"Have you found out anything about him, Wilfred?"

"Yes. He lives ostensibly in Duke Street, St. James; but he has other rooms in Westminster, where he passes under another name. There he receives all kinds of queer people--especially at night.

"Spies?" asked Brenda, so low as not to be heard by those near her.

"I believe so. He calls himself Jones, and a good many spies go up to see Mr. Jones. The scoundrel! To plot treason almost in the shadow of the Clock Tower! But I do not blame him so much as those who are betraying their country. After all, Van Zwieten is a foreigner, and naturally hates us; but there are Englishmen, Brenda--Englishmen born and bred--who are selling secrets for Transvaal gold. I\'d hang the lot if I could!"

"Hush, Wilfred, don\'t speak so loud. Can you prove that Van Zwieten is a spy?"

"Not yet; but I have a plan in my head to trap him."

"He will not be easily trapped."

"No; he is a cunning beast, but I\'ll get the better of him yet. When I tear his mask off he\'ll be forced to leave London. Hullo! there\'s your father!"

Brenda turned pale as that familiar lean figure appeared on the platform. He was saluted with a groan. Several union Jacks were waved defiantly in his face, and a few bars of "God Save the Queen" were sung with lusty strength. A small knot of people stood round him. Taking off his hat, he advanced to the edge of the platform. A few expressions, such as "God-fearing farmers," "greedy capitalists," "the Jingoism of Chamberlain," "the treachery of Rhodes," caught Brenda\'s ear, and then her father\'s voice was drowned in a roar of cheering and singing. In vain did Mr. Scarse hold up his hand for silence; in reply he was assailed with insults, and a lifeguardsman was shouldered and passed along the heads of the crowd, a red spot of color amid the neutral tints. union Jacks were waved, "Rule Britannia" was sung. Many a groan was there for Kruger; many a cheer for "Joe"; and the close-locked crowd, maddened by the sound of its own voice, rolled and swung like a stormy sea.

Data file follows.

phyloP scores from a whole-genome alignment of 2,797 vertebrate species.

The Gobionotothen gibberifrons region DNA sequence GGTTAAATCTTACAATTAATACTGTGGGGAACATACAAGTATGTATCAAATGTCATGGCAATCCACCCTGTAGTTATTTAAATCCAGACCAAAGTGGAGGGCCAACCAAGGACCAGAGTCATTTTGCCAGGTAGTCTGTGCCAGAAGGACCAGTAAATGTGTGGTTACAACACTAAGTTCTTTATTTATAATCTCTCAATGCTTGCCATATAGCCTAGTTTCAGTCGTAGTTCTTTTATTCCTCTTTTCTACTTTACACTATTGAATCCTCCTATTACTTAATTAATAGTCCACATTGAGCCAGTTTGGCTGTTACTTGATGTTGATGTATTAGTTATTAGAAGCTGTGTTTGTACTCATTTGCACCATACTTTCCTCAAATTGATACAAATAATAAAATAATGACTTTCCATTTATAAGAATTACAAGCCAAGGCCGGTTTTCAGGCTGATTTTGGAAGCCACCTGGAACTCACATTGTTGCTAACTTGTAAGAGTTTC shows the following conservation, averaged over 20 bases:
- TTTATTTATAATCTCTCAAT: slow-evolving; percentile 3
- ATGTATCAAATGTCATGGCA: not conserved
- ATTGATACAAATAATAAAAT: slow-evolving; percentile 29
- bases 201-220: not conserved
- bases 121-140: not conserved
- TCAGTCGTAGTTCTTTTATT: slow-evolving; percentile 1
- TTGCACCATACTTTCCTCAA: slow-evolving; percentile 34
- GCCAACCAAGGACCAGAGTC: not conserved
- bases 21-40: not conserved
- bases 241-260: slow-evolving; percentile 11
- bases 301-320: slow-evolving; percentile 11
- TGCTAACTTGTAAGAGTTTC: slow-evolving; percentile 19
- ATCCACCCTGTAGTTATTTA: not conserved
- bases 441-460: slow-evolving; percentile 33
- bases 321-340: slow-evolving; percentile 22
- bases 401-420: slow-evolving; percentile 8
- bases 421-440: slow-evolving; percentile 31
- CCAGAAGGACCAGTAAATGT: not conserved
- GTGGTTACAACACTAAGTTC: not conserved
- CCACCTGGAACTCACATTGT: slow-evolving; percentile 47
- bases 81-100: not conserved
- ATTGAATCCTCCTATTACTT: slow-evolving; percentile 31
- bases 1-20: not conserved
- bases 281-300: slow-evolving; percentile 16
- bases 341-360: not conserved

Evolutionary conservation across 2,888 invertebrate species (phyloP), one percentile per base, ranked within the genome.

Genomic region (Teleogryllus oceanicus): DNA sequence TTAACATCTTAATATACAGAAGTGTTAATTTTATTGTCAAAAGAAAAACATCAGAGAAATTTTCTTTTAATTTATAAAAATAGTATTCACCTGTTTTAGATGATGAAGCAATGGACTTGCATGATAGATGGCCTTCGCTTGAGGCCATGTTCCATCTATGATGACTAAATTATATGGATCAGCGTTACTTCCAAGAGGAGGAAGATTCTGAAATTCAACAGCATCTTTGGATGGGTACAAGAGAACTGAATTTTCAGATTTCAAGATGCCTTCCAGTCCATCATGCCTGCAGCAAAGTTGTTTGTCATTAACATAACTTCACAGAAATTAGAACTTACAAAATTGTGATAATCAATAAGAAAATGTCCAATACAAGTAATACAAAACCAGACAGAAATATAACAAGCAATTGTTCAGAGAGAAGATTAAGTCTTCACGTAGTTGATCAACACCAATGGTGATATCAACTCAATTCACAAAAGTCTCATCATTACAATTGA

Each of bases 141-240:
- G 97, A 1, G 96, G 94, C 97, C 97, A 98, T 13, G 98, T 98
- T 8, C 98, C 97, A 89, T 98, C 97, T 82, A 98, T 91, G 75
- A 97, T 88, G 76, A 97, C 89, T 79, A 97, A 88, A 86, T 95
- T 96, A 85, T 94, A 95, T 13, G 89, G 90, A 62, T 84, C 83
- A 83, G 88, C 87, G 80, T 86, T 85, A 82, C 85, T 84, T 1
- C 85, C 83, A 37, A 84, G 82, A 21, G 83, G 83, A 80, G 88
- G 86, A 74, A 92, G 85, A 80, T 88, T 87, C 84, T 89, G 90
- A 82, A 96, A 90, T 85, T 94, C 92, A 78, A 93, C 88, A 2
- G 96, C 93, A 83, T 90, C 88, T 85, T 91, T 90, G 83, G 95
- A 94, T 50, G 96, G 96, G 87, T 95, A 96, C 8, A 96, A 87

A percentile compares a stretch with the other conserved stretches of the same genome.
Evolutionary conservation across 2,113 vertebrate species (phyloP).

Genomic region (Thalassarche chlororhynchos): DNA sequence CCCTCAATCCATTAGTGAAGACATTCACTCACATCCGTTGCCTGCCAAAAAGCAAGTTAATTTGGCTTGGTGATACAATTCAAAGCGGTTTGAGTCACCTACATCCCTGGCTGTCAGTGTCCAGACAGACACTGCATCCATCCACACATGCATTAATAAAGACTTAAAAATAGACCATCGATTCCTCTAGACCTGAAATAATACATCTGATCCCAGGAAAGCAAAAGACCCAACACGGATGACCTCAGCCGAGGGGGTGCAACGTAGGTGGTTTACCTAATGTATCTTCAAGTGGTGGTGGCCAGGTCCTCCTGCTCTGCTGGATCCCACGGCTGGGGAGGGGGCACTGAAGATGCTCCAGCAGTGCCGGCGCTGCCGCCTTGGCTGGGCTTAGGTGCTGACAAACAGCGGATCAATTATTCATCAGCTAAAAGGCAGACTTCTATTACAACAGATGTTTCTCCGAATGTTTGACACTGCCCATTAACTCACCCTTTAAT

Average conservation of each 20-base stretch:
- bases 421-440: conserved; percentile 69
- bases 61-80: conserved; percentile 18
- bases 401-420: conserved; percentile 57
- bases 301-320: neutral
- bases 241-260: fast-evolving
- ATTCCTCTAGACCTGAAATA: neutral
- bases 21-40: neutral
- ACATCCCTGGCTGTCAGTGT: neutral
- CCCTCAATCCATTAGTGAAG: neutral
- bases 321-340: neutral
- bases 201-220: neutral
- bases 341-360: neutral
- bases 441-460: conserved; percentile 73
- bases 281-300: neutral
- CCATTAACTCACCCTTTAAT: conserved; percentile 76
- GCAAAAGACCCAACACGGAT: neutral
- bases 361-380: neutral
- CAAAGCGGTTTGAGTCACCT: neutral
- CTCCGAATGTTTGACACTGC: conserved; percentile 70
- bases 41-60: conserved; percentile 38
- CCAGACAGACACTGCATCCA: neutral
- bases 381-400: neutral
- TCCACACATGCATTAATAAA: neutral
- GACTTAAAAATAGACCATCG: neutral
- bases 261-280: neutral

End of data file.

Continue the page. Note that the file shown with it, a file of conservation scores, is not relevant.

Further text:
"Pore thing! pore thing!" said an old woman near Brenda, "I \'ope they won\'t chuck him into the fountings."

"Oh, Wilfred!" gasped the girl, terrified for her father\'s safety.

But the suggestion met with the approval of the crowd, and passed from mouth to mouth until it reached those immediately under the fountain. A roar went up to the sky, and several enthusiasts endeavored to clamber up the platform. The police beat them back, and order was restored for the moment. Then, as an appeal to the chivalry of the mob, a grim-looking female with a black bag came forward to speak. She commenced a highly abusive harangue, but it was drowned in laughter and a recommendation, in terms purely colloquial, that she should go home and tend any young offspring she might chance to have. The pro-Boers began to look disconsolate. Each effort they made to speak was abortive. A sailor jumped on the parapet opposite Morley\'s Hotel and waved a union Jack. The mob saw and cheered, and roared out the National Anthem. Some threw apples and oranges at the orators on the platform, who promptly dodged behind the Column and endeavored to obtain a hearing on the other side, but with even less success.